What Is an Additional Insured on a Certificate of Liability Insurance?

Many local and state governments require additional insured status in contracts with companies.

Many local and state governments require additional insured status in contracts with companies.

A certificate of insurance gives basic information about someone's coverage. Insurance agents fill out standard forms, filling in blanks based on the kind of coverage being secured. If you contract with someone to perform work for you, you might want to ask to be listed as an additional insured on their certificate. If you are named as an additional insured, you are protected under the policy even though you didn't buy the insurance.

Information on Certificates

Certificates usually include a list of all the different types of insurance bought by the insured person. For example, it might show insurance for general liability, automobiles or workers' compensation. It also usually shows the policy numbers, the dates the insurance covers, and the name of the insurance company. The certificate also contains contact information for the agent who filled out the certificate.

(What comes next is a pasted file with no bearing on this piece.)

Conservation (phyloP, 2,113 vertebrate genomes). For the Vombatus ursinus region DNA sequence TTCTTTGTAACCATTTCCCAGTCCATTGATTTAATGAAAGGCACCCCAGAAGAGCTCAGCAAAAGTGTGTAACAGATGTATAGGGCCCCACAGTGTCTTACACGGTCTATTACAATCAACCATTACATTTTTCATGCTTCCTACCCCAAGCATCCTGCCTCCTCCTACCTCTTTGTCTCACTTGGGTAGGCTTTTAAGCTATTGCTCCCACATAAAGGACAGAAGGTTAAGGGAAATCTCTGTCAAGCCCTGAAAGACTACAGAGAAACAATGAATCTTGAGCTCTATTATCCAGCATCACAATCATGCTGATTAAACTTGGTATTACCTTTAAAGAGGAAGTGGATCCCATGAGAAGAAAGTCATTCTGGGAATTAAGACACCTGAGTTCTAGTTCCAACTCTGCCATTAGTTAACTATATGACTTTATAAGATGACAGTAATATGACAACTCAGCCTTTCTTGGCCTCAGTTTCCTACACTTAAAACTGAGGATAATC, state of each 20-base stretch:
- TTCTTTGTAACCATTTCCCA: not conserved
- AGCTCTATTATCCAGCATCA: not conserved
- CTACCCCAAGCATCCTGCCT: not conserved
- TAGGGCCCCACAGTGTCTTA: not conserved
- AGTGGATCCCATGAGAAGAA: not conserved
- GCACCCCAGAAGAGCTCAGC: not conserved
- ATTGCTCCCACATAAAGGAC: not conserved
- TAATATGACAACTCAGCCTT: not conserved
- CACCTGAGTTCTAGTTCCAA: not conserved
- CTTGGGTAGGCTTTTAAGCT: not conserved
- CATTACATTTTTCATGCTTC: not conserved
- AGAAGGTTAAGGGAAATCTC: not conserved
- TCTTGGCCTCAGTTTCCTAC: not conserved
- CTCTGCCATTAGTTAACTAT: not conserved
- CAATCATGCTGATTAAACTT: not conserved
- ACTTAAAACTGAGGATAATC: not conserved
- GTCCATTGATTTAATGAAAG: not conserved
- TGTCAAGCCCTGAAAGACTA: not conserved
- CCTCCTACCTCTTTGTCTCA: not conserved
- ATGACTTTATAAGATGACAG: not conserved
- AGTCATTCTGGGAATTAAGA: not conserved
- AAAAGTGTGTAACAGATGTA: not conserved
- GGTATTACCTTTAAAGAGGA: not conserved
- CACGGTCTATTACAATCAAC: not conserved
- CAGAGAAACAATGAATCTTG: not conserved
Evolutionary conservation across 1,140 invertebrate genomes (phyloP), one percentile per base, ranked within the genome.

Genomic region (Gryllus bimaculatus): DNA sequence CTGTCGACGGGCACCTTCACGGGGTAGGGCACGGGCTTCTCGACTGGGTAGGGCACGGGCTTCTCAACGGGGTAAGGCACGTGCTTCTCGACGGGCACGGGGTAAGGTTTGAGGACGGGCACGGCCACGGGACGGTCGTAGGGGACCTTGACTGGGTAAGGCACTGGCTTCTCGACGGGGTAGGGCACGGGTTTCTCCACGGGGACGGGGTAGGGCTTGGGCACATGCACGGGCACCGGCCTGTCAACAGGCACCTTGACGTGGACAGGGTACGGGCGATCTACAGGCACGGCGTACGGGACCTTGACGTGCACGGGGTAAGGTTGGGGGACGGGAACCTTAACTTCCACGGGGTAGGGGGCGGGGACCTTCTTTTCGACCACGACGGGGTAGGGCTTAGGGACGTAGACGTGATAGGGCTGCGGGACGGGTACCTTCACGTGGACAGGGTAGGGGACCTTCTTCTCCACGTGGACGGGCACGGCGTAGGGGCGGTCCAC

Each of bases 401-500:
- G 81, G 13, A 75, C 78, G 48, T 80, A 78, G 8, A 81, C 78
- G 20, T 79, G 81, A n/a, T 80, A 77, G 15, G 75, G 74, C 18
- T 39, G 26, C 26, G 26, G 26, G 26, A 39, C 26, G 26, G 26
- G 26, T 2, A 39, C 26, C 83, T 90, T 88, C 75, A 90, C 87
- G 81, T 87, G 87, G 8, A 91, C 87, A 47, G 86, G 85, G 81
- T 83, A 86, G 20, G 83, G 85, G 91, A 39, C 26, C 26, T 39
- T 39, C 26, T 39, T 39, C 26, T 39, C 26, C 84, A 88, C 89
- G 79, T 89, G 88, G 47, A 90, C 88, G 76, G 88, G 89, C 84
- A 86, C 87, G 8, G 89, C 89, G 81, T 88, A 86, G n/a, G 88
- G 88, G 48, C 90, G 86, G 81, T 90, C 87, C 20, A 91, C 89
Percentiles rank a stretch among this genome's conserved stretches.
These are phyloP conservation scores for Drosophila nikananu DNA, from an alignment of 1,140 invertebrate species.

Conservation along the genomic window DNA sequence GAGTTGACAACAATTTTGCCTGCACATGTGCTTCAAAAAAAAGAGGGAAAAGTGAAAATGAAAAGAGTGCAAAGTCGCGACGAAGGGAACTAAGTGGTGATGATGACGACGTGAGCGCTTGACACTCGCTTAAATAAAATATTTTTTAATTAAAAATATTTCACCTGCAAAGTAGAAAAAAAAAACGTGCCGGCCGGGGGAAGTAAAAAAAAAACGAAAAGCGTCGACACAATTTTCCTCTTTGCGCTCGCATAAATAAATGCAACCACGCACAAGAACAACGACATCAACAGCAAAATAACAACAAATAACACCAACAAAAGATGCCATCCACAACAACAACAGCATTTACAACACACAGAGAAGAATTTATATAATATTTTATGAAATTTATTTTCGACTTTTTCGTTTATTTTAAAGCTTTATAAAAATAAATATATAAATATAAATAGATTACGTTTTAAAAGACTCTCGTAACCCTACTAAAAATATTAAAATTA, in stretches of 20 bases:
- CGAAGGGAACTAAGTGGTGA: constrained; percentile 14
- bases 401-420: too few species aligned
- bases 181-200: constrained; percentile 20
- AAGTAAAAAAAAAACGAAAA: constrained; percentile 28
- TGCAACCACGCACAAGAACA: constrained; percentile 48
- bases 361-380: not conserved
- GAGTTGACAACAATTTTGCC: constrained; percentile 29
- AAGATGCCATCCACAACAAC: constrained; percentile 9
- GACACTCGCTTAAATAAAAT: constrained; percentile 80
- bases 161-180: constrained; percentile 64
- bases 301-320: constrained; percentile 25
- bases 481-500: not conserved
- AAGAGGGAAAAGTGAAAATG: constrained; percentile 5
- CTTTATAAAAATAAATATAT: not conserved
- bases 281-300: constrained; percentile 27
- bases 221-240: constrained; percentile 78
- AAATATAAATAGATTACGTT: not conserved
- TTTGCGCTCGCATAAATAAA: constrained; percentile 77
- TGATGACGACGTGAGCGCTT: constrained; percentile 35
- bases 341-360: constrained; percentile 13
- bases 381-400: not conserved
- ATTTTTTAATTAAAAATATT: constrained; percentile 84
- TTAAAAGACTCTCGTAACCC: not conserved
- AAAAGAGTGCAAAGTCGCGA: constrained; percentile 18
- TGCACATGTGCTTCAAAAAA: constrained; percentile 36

Additional Insured

An agent can list you as an additional insured in a couple of different ways. He can put an "x" in a box titled "additional insured" and then list you as the certificate holder. He can also write notes in an area titled "description of operations." Sometimes an agent writes something like, "Company X is an additional insured under the general liability policy as required by written contract."

Advantages

If you are an additional insured, you get a free lawyer from the insurance company if someone sues you for something covered by the insurance. The insurance company will also pay a judgment or settlement just like it would for the person who bought the policy. This can save you from having to pay your own lawyers or pay the settlement with your own money.

Pitfalls

Unfortunately, certificates really don't give any rights in and of themselves, unless the policy is changed to list you as an additional insured. The certificate might show one thing, but the policy might show another. Certificates don't hold up in court, so be sure to get an endorsement form from the insurance company showing you as an additional insured. Also, you have to share the policy limits with the person who bought the coverage, so there may not be enough money to protect both of you from a big lawsuit.

 

About the Author

E.S. Martin is an attorney who has worked in civil litigation for more than eight years. He focuses his work in insurance, personal injury, subrogation and risk management.

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